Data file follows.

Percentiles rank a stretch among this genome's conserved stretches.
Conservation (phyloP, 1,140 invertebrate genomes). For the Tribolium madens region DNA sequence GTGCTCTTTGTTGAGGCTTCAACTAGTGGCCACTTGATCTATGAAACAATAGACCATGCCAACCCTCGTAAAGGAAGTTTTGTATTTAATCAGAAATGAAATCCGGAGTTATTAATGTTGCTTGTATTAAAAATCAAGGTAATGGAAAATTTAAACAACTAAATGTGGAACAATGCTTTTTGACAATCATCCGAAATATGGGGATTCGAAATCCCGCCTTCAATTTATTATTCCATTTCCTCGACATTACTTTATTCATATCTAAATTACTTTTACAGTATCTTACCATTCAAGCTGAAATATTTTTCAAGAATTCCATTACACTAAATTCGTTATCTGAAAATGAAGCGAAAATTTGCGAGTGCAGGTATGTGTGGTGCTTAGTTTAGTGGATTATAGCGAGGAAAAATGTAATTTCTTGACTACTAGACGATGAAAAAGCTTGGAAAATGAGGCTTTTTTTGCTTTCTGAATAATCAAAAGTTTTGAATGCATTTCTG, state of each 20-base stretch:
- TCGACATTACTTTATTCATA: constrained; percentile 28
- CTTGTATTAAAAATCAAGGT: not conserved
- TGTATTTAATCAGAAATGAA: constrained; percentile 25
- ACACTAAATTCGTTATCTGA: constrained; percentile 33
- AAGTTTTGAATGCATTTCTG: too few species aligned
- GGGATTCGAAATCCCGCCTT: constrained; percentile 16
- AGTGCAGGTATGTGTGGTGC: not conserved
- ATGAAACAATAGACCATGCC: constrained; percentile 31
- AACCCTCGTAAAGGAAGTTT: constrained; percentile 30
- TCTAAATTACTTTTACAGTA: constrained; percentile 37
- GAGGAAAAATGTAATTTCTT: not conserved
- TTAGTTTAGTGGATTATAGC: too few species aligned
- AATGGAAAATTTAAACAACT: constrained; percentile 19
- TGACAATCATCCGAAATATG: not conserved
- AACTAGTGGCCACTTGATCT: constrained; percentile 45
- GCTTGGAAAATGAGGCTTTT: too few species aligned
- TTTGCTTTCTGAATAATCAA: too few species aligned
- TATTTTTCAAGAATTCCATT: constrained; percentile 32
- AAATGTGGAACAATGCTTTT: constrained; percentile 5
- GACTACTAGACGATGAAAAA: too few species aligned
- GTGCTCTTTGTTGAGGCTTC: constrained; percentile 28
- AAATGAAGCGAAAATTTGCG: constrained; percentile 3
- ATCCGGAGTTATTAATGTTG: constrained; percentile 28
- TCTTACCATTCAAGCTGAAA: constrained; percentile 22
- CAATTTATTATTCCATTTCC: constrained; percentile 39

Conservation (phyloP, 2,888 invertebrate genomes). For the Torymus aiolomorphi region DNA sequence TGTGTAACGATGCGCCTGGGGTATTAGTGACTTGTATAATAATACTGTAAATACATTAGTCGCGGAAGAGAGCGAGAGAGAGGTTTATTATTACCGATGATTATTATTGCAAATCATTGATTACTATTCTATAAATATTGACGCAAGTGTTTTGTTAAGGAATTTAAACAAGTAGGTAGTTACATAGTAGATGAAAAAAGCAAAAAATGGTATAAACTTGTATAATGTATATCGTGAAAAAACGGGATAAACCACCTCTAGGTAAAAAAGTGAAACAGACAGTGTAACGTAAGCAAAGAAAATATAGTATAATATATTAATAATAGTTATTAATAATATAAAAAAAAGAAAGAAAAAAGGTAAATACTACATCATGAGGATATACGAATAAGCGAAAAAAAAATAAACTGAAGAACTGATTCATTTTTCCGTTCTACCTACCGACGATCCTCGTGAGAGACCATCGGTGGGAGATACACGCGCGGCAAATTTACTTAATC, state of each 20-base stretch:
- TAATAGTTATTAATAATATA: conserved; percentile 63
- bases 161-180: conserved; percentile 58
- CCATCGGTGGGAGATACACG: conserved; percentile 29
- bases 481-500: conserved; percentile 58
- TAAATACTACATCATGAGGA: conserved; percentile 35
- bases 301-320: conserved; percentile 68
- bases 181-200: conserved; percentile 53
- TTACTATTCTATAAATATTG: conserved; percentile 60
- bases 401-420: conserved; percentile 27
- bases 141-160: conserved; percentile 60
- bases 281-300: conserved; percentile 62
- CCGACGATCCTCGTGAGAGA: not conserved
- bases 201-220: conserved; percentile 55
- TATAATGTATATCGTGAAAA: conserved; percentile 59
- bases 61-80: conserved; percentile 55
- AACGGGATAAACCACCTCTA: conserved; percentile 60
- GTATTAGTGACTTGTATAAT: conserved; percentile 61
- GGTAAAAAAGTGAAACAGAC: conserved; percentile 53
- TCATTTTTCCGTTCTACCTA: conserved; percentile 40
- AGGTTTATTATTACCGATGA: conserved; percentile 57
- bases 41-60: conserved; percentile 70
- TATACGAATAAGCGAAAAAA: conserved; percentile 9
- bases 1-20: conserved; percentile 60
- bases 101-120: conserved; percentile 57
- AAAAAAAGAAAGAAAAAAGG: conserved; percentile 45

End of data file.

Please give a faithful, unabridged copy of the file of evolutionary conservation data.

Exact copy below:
Percentiles rank a stretch among this genome's conserved stretches.
Conservation (phyloP, 1,140 invertebrate genomes). For the Tribolium madens region DNA sequence GTGCTCTTTGTTGAGGCTTCAACTAGTGGCCACTTGATCTATGAAACAATAGACCATGCCAACCCTCGTAAAGGAAGTTTTGTATTTAATCAGAAATGAAATCCGGAGTTATTAATGTTGCTTGTATTAAAAATCAAGGTAATGGAAAATTTAAACAACTAAATGTGGAACAATGCTTTTTGACAATCATCCGAAATATGGGGATTCGAAATCCCGCCTTCAATTTATTATTCCATTTCCTCGACATTACTTTATTCATATCTAAATTACTTTTACAGTATCTTACCATTCAAGCTGAAATATTTTTCAAGAATTCCATTACACTAAATTCGTTATCTGAAAATGAAGCGAAAATTTGCGAGTGCAGGTATGTGTGGTGCTTAGTTTAGTGGATTATAGCGAGGAAAAATGTAATTTCTTGACTACTAGACGATGAAAAAGCTTGGAAAATGAGGCTTTTTTTGCTTTCTGAATAATCAAAAGTTTTGAATGCATTTCTG, state of each 20-base stretch:
- TCGACATTACTTTATTCATA: constrained; percentile 28
- CTTGTATTAAAAATCAAGGT: not conserved
- TGTATTTAATCAGAAATGAA: constrained; percentile 25
- ACACTAAATTCGTTATCTGA: constrained; percentile 33
- AAGTTTTGAATGCATTTCTG: too few species aligned
- GGGATTCGAAATCCCGCCTT: constrained; percentile 16
- AGTGCAGGTATGTGTGGTGC: not conserved
- ATGAAACAATAGACCATGCC: constrained; percentile 31
- AACCCTCGTAAAGGAAGTTT: constrained; percentile 30
- TCTAAATTACTTTTACAGTA: constrained; percentile 37
- GAGGAAAAATGTAATTTCTT: not conserved
- TTAGTTTAGTGGATTATAGC: too few species aligned
- AATGGAAAATTTAAACAACT: constrained; percentile 19
- TGACAATCATCCGAAATATG: not conserved
- AACTAGTGGCCACTTGATCT: constrained; percentile 45
- GCTTGGAAAATGAGGCTTTT: too few species aligned
- TTTGCTTTCTGAATAATCAA: too few species aligned
- TATTTTTCAAGAATTCCATT: constrained; percentile 32
- AAATGTGGAACAATGCTTTT: constrained; percentile 5
- GACTACTAGACGATGAAAAA: too few species aligned
- GTGCTCTTTGTTGAGGCTTC: constrained; percentile 28
- AAATGAAGCGAAAATTTGCG: constrained; percentile 3
- ATCCGGAGTTATTAATGTTG: constrained; percentile 28
- TCTTACCATTCAAGCTGAAA: constrained; percentile 22
- CAATTTATTATTCCATTTCC: constrained; percentile 39

Conservation (phyloP, 2,888 invertebrate genomes). For the Torymus aiolomorphi region DNA sequence TGTGTAACGATGCGCCTGGGGTATTAGTGACTTGTATAATAATACTGTAAATACATTAGTCGCGGAAGAGAGCGAGAGAGAGGTTTATTATTACCGATGATTATTATTGCAAATCATTGATTACTATTCTATAAATATTGACGCAAGTGTTTTGTTAAGGAATTTAAACAAGTAGGTAGTTACATAGTAGATGAAAAAAGCAAAAAATGGTATAAACTTGTATAATGTATATCGTGAAAAAACGGGATAAACCACCTCTAGGTAAAAAAGTGAAACAGACAGTGTAACGTAAGCAAAGAAAATATAGTATAATATATTAATAATAGTTATTAATAATATAAAAAAAAGAAAGAAAAAAGGTAAATACTACATCATGAGGATATACGAATAAGCGAAAAAAAAATAAACTGAAGAACTGATTCATTTTTCCGTTCTACCTACCGACGATCCTCGTGAGAGACCATCGGTGGGAGATACACGCGCGGCAAATTTACTTAATC, state of each 20-base stretch:
- TAATAGTTATTAATAATATA: conserved; percentile 63
- bases 161-180: conserved; percentile 58
- CCATCGGTGGGAGATACACG: conserved; percentile 29
- bases 481-500: conserved; percentile 58
- TAAATACTACATCATGAGGA: conserved; percentile 35
- bases 301-320: conserved; percentile 68
- bases 181-200: conserved; percentile 53
- TTACTATTCTATAAATATTG: conserved; percentile 60
- bases 401-420: conserved; percentile 27
- bases 141-160: conserved; percentile 60
- bases 281-300: conserved; percentile 62
- CCGACGATCCTCGTGAGAGA: not conserved
- bases 201-220: conserved; percentile 55
- TATAATGTATATCGTGAAAA: conserved; percentile 59
- bases 61-80: conserved; percentile 55
- AACGGGATAAACCACCTCTA: conserved; percentile 60
- GTATTAGTGACTTGTATAAT: conserved; percentile 61
- GGTAAAAAAGTGAAACAGAC: conserved; percentile 53
- TCATTTTTCCGTTCTACCTA: conserved; percentile 40
- AGGTTTATTATTACCGATGA: conserved; percentile 57
- bases 41-60: conserved; percentile 70
- TATACGAATAAGCGAAAAAA: conserved; percentile 9
- bases 1-20: conserved; percentile 60
- bases 101-120: conserved; percentile 57
- AAAAAAAGAAAGAAAAAAGG: conserved; percentile 45